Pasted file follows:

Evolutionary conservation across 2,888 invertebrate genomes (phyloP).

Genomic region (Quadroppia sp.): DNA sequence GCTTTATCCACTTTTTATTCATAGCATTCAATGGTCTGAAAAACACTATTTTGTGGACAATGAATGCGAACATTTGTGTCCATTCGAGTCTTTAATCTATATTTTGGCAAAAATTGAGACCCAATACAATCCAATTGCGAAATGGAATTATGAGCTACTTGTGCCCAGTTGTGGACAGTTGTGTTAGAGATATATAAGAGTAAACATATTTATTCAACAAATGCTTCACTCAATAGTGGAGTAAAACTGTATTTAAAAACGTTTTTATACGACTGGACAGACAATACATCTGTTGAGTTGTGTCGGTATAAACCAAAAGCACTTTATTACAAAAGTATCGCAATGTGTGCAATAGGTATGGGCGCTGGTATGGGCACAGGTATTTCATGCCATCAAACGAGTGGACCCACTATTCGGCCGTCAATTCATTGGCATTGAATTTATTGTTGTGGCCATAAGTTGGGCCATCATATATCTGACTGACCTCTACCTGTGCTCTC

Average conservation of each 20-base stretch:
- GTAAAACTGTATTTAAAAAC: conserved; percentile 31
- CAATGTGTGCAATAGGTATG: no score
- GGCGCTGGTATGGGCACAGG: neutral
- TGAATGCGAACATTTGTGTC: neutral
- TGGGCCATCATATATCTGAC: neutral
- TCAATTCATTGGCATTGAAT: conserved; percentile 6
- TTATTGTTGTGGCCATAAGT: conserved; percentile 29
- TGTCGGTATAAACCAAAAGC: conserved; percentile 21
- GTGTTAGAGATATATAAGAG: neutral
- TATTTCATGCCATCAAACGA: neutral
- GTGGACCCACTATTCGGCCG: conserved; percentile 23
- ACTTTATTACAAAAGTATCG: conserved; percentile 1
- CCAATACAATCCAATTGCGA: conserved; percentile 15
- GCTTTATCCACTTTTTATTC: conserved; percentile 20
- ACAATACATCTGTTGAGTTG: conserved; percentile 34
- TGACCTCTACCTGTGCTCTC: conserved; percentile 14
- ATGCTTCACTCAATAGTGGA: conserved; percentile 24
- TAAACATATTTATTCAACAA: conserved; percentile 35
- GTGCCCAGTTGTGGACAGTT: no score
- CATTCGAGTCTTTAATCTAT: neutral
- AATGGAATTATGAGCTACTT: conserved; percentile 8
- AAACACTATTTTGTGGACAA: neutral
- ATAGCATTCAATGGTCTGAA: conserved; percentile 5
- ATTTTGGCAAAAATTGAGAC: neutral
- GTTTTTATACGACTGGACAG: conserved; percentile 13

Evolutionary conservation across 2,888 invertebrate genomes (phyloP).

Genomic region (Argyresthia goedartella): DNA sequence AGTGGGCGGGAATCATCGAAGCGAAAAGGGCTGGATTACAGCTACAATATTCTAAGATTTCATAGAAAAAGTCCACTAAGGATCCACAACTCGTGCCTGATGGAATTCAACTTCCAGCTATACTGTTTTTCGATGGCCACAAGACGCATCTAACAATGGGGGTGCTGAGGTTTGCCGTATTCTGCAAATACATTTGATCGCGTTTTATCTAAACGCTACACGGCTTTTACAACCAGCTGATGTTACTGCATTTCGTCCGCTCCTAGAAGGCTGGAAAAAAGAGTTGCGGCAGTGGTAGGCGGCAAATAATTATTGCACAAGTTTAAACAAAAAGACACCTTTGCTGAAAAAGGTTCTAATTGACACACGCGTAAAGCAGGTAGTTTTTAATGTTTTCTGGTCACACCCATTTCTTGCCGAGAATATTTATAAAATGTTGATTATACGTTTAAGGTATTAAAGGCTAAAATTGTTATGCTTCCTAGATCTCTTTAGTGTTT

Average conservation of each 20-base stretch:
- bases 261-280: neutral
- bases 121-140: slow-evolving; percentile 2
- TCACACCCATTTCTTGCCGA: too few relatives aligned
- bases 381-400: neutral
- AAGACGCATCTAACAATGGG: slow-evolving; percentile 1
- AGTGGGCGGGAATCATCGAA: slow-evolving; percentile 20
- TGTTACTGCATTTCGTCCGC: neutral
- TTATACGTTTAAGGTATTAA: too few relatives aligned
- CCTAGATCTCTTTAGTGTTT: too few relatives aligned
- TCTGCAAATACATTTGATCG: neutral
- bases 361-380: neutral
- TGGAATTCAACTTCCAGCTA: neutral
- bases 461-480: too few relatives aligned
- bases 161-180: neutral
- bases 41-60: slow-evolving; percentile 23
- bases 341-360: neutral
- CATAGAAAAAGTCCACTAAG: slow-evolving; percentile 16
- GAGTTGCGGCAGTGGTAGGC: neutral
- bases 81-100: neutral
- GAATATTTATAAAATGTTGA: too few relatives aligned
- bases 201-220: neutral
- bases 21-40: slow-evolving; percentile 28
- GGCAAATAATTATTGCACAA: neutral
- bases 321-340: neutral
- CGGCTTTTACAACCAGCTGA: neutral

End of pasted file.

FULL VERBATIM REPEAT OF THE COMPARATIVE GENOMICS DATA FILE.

Evolutionary conservation across 2,888 invertebrate genomes (phyloP).

Genomic region (Quadroppia sp.): DNA sequence GCTTTATCCACTTTTTATTCATAGCATTCAATGGTCTGAAAAACACTATTTTGTGGACAATGAATGCGAACATTTGTGTCCATTCGAGTCTTTAATCTATATTTTGGCAAAAATTGAGACCCAATACAATCCAATTGCGAAATGGAATTATGAGCTACTTGTGCCCAGTTGTGGACAGTTGTGTTAGAGATATATAAGAGTAAACATATTTATTCAACAAATGCTTCACTCAATAGTGGAGTAAAACTGTATTTAAAAACGTTTTTATACGACTGGACAGACAATACATCTGTTGAGTTGTGTCGGTATAAACCAAAAGCACTTTATTACAAAAGTATCGCAATGTGTGCAATAGGTATGGGCGCTGGTATGGGCACAGGTATTTCATGCCATCAAACGAGTGGACCCACTATTCGGCCGTCAATTCATTGGCATTGAATTTATTGTTGTGGCCATAAGTTGGGCCATCATATATCTGACTGACCTCTACCTGTGCTCTC

Average conservation of each 20-base stretch:
- GTAAAACTGTATTTAAAAAC: conserved; percentile 31
- CAATGTGTGCAATAGGTATG: no score
- GGCGCTGGTATGGGCACAGG: neutral
- TGAATGCGAACATTTGTGTC: neutral
- TGGGCCATCATATATCTGAC: neutral
- TCAATTCATTGGCATTGAAT: conserved; percentile 6
- TTATTGTTGTGGCCATAAGT: conserved; percentile 29
- TGTCGGTATAAACCAAAAGC: conserved; percentile 21
- GTGTTAGAGATATATAAGAG: neutral
- TATTTCATGCCATCAAACGA: neutral
- GTGGACCCACTATTCGGCCG: conserved; percentile 23
- ACTTTATTACAAAAGTATCG: conserved; percentile 1
- CCAATACAATCCAATTGCGA: conserved; percentile 15
- GCTTTATCCACTTTTTATTC: conserved; percentile 20
- ACAATACATCTGTTGAGTTG: conserved; percentile 34
- TGACCTCTACCTGTGCTCTC: conserved; percentile 14
- ATGCTTCACTCAATAGTGGA: conserved; percentile 24
- TAAACATATTTATTCAACAA: conserved; percentile 35
- GTGCCCAGTTGTGGACAGTT: no score
- CATTCGAGTCTTTAATCTAT: neutral
- AATGGAATTATGAGCTACTT: conserved; percentile 8
- AAACACTATTTTGTGGACAA: neutral
- ATAGCATTCAATGGTCTGAA: conserved; percentile 5
- ATTTTGGCAAAAATTGAGAC: neutral
- GTTTTTATACGACTGGACAG: conserved; percentile 13

Evolutionary conservation across 2,888 invertebrate genomes (phyloP).

Genomic region (Argyresthia goedartella): DNA sequence AGTGGGCGGGAATCATCGAAGCGAAAAGGGCTGGATTACAGCTACAATATTCTAAGATTTCATAGAAAAAGTCCACTAAGGATCCACAACTCGTGCCTGATGGAATTCAACTTCCAGCTATACTGTTTTTCGATGGCCACAAGACGCATCTAACAATGGGGGTGCTGAGGTTTGCCGTATTCTGCAAATACATTTGATCGCGTTTTATCTAAACGCTACACGGCTTTTACAACCAGCTGATGTTACTGCATTTCGTCCGCTCCTAGAAGGCTGGAAAAAAGAGTTGCGGCAGTGGTAGGCGGCAAATAATTATTGCACAAGTTTAAACAAAAAGACACCTTTGCTGAAAAAGGTTCTAATTGACACACGCGTAAAGCAGGTAGTTTTTAATGTTTTCTGGTCACACCCATTTCTTGCCGAGAATATTTATAAAATGTTGATTATACGTTTAAGGTATTAAAGGCTAAAATTGTTATGCTTCCTAGATCTCTTTAGTGTTT

Average conservation of each 20-base stretch:
- bases 261-280: neutral
- bases 121-140: slow-evolving; percentile 2
- TCACACCCATTTCTTGCCGA: too few relatives aligned
- bases 381-400: neutral
- AAGACGCATCTAACAATGGG: slow-evolving; percentile 1
- AGTGGGCGGGAATCATCGAA: slow-evolving; percentile 20
- TGTTACTGCATTTCGTCCGC: neutral
- TTATACGTTTAAGGTATTAA: too few relatives aligned
- CCTAGATCTCTTTAGTGTTT: too few relatives aligned
- TCTGCAAATACATTTGATCG: neutral
- bases 361-380: neutral
- TGGAATTCAACTTCCAGCTA: neutral
- bases 461-480: too few relatives aligned
- bases 161-180: neutral
- bases 41-60: slow-evolving; percentile 23
- bases 341-360: neutral
- CATAGAAAAAGTCCACTAAG: slow-evolving; percentile 16
- GAGTTGCGGCAGTGGTAGGC: neutral
- bases 81-100: neutral
- GAATATTTATAAAATGTTGA: too few relatives aligned
- bases 201-220: neutral
- bases 21-40: slow-evolving; percentile 28
- GGCAAATAATTATTGCACAA: neutral
- bases 321-340: neutral
- CGGCTTTTACAACCAGCTGA: neutral